Iran’s supreme leader wants you to know that it’s not his fault.
On March 22, as the coronavirus pandemic continued to ravage Iran, Ayatollah Ali Khamenei suggested that the United States bore responsibility for his nation’s plight. In a speech rejecting US offers of medical aid, Khamenei declared—echoing a claim first promulgated by Chinese officials—that America may have created the virus in a deliberate effort to target Iranians.
“I do not know how real this accusation is, but when it exists, who in their right mind would trust you to bring them medication?” Khamenei said on the same day his government announced 21,638 coronavirus infections and 1,685 deaths in Iran to date. “Possibly your medicine is a way to spread the virus more.”
It’s hardly the first time Tehran has promoted conspiracy theories.
Khamenei asserted that America created ISIS and al-Qaeda in order to sow division among Muslims. He argued that Washington was behind the November 2015 terror attack in Paris, where ISIS killed 129 people. He claimed that Iran’s enemies—chiefly the United States—“planted the Zionist regime in the region so that they can create discord and busy regional countries with themselves.” He contended that Sunni Arab nations opposed to Iran constitute a tool of the West, stating that Iran’s enemies “sometimes use certain Islamic countries to say and do what they want.”
Such conspiracy theories do not merely seek to deflect blame for the failures of the regime, which has badly mismanaged the coronavirus crisis, the economy, the environment, and a range of other policy issues. Rather, they also reflect deeply felt convictions that lie at the heart of the regime’s radical Islamist ideology.
According to this worldview, the United States and Iran remain locked in a permanent struggle for the soul of the Middle East. Shiite Iran, Khamenei believes, amounts to the vanguard of authentic Islam in a region corrupted by Western influence and values.
In this context, America poses not only a physical threat but also a spiritual threat: through cultural and political infiltration, it seeks to transform the Middle East into a secular, godless region marked by violence, greed, and promiscuity. In the regime’s eyes, both Israel and the Sunni Arab states are agents of Washington, which secretly guides and manipulates their actions as part of a nefarious plot to overthrow Iran’s regime. Thus, America’s defeat is both a political objective and a religious imperative.
Waging war against the United States “is among our fundamental duties,” Khamenei affirmed in an August 2015 speech. “It is one of the principles of the Revolution. If fighting against arrogance does not take place, it means that we are not followers of the Holy Quran at all.” America, he declared in an October 2015 address, “is a transgressor by nature. It is in the nature of world-devouring powers to transgress, to advance, to occupy, and to dig in their claws.”
In another speech a month later, he asserted—citing a statement by the Islamic Republic’s founding father, Ayatollah Ruhollah Khomeini—that America “was behind all problems” and lies at “the root of all evil things.” “If they could destroy the Islamic Republic,” Khamenei added, “they will not hesitate even for a moment.”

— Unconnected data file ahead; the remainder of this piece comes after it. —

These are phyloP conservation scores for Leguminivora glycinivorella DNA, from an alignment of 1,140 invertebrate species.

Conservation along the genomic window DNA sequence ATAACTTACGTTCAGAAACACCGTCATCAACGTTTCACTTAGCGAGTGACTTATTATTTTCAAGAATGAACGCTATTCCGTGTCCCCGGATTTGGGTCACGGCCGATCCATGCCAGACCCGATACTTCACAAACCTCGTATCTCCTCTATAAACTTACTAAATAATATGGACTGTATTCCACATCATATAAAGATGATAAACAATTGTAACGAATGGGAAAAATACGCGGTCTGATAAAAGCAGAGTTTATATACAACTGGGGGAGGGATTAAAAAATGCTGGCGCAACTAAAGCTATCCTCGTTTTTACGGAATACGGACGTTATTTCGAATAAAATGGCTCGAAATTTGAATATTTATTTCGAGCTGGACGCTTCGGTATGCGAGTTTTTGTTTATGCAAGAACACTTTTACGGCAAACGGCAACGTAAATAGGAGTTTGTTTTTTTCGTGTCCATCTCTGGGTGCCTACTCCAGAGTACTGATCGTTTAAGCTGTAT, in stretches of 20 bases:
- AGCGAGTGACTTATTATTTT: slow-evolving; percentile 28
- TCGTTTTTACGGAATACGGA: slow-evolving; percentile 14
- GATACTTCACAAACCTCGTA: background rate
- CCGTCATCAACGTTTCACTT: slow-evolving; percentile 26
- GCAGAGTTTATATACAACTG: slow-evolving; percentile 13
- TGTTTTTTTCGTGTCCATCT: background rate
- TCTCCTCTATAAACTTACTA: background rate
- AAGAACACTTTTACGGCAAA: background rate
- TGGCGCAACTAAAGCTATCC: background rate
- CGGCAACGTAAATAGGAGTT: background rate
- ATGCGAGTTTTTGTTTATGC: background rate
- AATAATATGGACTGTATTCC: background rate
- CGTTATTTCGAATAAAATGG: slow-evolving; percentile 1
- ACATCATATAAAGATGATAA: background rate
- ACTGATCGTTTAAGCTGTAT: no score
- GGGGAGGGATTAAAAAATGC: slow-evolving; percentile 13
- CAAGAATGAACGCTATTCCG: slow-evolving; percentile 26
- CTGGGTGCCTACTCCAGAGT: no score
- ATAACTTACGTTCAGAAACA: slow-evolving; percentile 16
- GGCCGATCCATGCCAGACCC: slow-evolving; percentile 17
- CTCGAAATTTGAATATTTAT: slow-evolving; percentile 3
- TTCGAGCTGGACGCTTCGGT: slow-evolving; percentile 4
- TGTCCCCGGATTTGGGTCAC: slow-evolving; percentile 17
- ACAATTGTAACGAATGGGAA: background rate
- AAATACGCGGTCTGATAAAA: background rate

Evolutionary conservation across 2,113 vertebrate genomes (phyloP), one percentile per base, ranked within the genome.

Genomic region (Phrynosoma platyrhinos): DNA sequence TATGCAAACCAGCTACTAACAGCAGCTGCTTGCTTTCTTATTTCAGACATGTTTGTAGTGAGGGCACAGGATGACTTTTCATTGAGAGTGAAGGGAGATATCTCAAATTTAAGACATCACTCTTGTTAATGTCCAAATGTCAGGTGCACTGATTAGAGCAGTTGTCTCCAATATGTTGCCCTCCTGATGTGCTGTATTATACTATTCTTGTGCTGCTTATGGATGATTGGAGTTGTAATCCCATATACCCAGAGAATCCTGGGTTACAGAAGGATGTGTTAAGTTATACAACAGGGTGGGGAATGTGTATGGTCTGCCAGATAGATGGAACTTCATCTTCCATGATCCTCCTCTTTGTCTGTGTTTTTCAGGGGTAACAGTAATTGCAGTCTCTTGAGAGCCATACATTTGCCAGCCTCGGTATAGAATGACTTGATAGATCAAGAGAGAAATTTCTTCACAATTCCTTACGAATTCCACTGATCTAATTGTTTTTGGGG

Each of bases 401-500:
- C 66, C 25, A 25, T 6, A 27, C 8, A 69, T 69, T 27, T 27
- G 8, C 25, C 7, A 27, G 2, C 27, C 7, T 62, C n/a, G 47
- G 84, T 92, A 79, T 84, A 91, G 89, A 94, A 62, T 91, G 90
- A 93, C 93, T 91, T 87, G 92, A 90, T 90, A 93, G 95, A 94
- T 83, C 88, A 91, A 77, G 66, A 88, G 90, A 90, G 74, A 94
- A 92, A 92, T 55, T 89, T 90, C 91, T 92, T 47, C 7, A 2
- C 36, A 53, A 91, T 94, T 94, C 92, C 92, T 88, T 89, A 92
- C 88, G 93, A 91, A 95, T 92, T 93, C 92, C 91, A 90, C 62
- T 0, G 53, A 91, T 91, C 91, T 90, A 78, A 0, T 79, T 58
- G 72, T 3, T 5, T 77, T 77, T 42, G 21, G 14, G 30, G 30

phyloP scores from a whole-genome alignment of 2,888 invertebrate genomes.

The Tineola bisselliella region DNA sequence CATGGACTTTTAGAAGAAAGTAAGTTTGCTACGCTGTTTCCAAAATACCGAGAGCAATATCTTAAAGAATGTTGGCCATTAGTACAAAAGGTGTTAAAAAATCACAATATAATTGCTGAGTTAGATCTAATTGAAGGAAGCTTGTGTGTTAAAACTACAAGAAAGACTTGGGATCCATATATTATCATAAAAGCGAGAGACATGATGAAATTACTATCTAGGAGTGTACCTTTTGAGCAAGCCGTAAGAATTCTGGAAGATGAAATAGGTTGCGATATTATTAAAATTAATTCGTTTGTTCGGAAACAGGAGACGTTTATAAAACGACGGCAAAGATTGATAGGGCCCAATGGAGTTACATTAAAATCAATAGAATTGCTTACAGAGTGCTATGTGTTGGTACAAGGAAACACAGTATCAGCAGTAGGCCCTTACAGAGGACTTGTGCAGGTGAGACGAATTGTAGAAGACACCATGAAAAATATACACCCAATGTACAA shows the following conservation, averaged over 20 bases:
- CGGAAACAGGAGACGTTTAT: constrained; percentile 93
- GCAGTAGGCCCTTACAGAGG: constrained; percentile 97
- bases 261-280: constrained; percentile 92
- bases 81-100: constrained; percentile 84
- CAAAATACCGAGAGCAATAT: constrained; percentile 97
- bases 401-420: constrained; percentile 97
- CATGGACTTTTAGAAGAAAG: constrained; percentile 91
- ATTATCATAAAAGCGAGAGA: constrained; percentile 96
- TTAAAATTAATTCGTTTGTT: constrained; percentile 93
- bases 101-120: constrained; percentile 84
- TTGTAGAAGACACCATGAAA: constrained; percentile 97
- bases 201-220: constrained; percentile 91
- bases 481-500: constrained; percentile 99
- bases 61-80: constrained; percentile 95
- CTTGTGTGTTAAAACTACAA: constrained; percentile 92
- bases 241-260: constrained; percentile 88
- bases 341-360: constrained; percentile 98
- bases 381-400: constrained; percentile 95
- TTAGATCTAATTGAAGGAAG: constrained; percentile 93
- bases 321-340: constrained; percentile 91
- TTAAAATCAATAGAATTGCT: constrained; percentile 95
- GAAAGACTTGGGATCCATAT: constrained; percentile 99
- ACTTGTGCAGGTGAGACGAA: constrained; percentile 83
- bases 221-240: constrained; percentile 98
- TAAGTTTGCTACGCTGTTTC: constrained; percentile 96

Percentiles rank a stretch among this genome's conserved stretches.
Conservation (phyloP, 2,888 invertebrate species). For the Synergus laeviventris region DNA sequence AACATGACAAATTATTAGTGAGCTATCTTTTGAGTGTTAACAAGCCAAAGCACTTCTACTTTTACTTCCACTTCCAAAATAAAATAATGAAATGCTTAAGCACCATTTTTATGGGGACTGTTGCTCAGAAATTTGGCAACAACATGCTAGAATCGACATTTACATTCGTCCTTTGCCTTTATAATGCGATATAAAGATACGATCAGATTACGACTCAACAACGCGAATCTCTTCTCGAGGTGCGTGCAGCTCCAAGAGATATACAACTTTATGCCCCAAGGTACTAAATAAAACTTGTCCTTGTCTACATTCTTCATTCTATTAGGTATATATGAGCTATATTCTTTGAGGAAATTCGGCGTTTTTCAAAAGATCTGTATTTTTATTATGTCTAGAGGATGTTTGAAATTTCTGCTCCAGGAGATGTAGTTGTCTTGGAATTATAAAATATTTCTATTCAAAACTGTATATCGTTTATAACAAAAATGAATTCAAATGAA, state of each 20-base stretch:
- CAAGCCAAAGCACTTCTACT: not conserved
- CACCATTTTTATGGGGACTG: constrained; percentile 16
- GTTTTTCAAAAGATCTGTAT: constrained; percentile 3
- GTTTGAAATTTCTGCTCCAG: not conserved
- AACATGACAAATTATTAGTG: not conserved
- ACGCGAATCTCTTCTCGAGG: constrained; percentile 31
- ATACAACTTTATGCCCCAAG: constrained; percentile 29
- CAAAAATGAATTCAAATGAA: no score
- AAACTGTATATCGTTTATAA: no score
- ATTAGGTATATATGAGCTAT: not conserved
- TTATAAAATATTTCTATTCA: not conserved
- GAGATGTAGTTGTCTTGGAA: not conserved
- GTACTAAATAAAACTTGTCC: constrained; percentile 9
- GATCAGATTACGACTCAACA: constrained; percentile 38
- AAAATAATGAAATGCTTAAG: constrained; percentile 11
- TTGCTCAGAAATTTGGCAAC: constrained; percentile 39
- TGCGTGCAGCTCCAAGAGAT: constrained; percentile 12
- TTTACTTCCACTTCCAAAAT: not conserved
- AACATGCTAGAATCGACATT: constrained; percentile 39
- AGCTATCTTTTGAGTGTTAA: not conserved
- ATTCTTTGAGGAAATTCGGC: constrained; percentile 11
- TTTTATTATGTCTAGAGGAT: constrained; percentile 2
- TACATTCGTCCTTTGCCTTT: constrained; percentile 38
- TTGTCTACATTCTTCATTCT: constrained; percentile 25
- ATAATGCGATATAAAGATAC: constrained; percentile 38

This Manichean vision, rooted in an inflated perception of American omnipotence, omnipresence, and moral incorrigibility, reflects what the late American academic Richard Hofstadter dubbed the “paranoid style” of politics.
“The paranoid spokesman,” he writes in a famous 1964 essay, “sees the fate of conspiracy in apocalyptic terms—he traffics in the birth and death of whole worlds, whole political orders, whole systems of human values. He is always manning the barricades of civilization.” Moreover, unlike “the rest of us, the enemy is not caught in the toils of the vast mechanism of history, himself a victim of his past, his desires, his limitations. He wills, indeed he manufactures, the mechanism of history, or tries to deflect the normal course of history in an evil way.”
Hofstadter wasn’t writing specifically about Iran, but he notes that the “paranoid style is not confined to our own country and time; it is an international phenomenon.” And in the case of contemporary Iran, the Islamist regime clearly regards itself as the historical counterweight to America, defending nothing less than Islamic civilization itself from an evil and imperialistic superpower.
Tehran thus adopts a paranoid style that finds expression in a toxic fusion of religious millenarianism and old-fashioned conspiracy theories, all of which seek to demonize the enemy while simultaneously explaining why Iran’s counter-efforts have yet to yield sufficient results. In this sense, Iran’s paranoid style expresses both weakness and strength. It lionizes America but also lionizes Iran by declaring that Iran, with the help of God, will eventually—inevitably—overcome America’s predations.
This mentality helps explain Tehran’s bungled response to the coronavirus. Khamenei’s attribution of the pandemic to a US campaign of biological warfare seeks not merely to excuse his own failure to prevent its spread. Rather, it also implicitly conveys defiance. Because Khamenei regards Iran’s victory over America as inexorable, the perceived might of Washington would make the Islamist regime’s triumph that much more impressive.
In the meantime, the Iranian people will continue to suffer the consequences of the rapidly spreading virus. Unlike the myopic regime that leads them, Iranians know where the ultimate fault truly lies.